NEW BRITAIN – By day, city detective Brian Shea deals with some of the New Britain Police Department’s most heart-wrenching cases.
As a member of the Youth Bureau his job is to investigate crimes against children, primarily focusing on sexual assaults.
But in the early morning hours and in the time after his family has gone to bed, Shea has spent months feeding his other passion as he penned the story of three individuals at the breaking point whose lives intersect with potentially calamitous results.
His first book “The Camel’s Back” was released on Amazon.com Thursday.
It’s an action thriller that he hopes will appeal to a wide audience, the 44-year-old detective said.
“I tried to make my characters very real and the problems that they deal with very real,” said the former teacher and Naval officer who joined the New Britain Police Department in April 2013 after stints in the Wethersfield Police Department and the Georgetown, Texas, Police Department.
The book plays out as the lives of the three main characters collide, giving the reader a view of Shea’s experiences as a Navy lieutenant, urban teacher – he taught in the Frog Hollow section of Hartford from 2008 to 2011 – and police officer with a twist.
After he’s fired following a controversial shooting, officer Declan Enright takes the harrowing step of becoming a bank robber in order to support his family, including his three-year-old Autistic daughter. Federal Bureau of Investigation agent Nicholas Lawrence takes a transfer to the agency’s bank robbery unit in New Haven to care for his mother with dementia. Khaled travels from his small village in Iraq to find closure of an unimaginable loss that haunts his daily existence.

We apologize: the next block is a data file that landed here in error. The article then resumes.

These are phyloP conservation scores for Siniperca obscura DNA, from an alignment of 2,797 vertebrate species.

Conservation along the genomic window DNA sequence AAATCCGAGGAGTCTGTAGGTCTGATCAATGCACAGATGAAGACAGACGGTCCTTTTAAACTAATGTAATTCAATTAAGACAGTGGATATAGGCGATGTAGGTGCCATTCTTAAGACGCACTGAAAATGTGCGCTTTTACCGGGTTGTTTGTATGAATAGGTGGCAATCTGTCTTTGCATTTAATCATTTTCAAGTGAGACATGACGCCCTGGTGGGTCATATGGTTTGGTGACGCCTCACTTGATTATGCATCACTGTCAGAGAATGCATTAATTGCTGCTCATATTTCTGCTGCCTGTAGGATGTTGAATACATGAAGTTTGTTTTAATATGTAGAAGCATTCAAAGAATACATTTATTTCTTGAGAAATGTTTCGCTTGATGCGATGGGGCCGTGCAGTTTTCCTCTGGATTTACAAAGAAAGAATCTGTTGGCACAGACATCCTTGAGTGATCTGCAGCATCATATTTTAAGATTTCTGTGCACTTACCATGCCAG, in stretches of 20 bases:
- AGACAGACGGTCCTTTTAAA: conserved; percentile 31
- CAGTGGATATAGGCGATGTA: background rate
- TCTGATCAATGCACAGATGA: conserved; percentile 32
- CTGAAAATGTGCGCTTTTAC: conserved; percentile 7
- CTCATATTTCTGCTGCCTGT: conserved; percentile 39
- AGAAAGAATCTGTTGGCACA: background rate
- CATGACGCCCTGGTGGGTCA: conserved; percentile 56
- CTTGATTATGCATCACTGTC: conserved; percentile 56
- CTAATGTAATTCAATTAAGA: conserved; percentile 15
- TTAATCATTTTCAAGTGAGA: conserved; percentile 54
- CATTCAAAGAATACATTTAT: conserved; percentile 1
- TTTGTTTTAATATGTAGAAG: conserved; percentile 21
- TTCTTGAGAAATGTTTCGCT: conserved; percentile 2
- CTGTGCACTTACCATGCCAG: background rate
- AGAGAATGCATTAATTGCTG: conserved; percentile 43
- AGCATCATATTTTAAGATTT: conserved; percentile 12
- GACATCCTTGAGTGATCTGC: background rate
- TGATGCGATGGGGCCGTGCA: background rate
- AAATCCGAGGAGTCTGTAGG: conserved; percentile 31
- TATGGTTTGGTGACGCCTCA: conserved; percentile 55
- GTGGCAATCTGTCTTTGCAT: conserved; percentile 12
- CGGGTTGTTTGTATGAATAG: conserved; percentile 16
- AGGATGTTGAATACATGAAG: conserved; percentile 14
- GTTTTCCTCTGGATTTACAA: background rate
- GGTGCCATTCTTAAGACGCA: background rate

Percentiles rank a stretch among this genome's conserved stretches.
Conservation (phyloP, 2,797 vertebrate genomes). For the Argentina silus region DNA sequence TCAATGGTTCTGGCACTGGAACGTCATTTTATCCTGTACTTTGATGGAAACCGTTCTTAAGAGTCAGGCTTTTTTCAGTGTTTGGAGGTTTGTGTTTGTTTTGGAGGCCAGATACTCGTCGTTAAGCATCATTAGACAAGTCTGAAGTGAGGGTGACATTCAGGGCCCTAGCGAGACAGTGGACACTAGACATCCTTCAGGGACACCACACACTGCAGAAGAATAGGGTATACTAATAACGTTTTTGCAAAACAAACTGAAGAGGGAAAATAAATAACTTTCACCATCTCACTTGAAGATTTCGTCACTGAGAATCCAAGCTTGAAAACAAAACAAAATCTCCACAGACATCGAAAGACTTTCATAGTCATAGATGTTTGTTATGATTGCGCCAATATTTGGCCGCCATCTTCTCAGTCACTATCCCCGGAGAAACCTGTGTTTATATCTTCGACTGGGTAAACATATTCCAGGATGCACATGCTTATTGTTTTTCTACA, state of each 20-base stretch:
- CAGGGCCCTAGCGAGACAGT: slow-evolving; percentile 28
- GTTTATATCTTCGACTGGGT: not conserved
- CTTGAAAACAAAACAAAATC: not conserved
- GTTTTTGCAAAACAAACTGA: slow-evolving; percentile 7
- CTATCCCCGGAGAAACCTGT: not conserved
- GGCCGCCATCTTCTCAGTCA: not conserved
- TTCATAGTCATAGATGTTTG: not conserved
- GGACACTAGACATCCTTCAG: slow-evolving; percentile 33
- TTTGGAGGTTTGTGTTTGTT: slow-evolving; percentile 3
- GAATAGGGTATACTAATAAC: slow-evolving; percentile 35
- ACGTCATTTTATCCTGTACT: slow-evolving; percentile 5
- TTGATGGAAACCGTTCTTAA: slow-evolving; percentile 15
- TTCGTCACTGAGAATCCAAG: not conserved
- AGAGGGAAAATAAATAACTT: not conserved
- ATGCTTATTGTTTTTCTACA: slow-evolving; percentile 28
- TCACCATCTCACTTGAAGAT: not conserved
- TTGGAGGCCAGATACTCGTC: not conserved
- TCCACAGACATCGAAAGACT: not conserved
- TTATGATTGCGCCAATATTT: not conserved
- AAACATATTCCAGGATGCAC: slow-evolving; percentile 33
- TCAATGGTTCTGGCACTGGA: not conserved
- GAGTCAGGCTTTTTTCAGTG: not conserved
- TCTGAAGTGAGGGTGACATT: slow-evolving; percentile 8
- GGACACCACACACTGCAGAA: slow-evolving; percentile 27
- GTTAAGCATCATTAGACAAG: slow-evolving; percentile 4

“The real genesis of the story started when I was in the military in 2001,” Shea said. “I started thinking about what makes a terrorist?” he offered as a tease into Khaled’s role in the book. Shea pointed out that U.S. military targets are often hidden in places in foreign countries such as schools or highly populated, so casualties would be high if they were struck.
“What if that happened to me?” Shea said speculating on how he would feel if he lost a loved one because of a military strike. “How would I react to that? Khaled wasn’t born into this hatred, he suffered a tragic event. I don’t think people will necessarily like him, but they may understand a piece of him.”
Shea had been toying with the idea for years but it wasn’t until his teenage daughter challenged him to write the book in August that he went for it, getting up each morning between 4:30 and 5 a.m. to write before going to work and then spending more time writing after his family went to bed. He finished in October.
“It sounds like a terrific story,” said New Britain Police Chief James Wardwell. “I’m not surprised coming from someone like Brian. He’s very intelligent and probably one of the most creative people I’ve ever met. He’s got such a varied skill set and he brings so much to the table, he’s a terrific police officer, investigator and teacher. I’m sure he’ll bring that type of excellence to his writing.”
Shea is already set to start work on the second and third novel in the series, “The Lion’s Mouth,” and “The Rabbit’s Hole,” which will be published later this year. He also is working on adapting “The Camel’s Back” as a screenplay.
“I think the readers in Connecticut will enjoy the launch point of the book, which opens in Wethersfield,” Shea said. “It is an action thriller but at its core, it’s a story about people.”
For information on how to purchase the book, visit www.brianchristophershea.com or Amazon.com.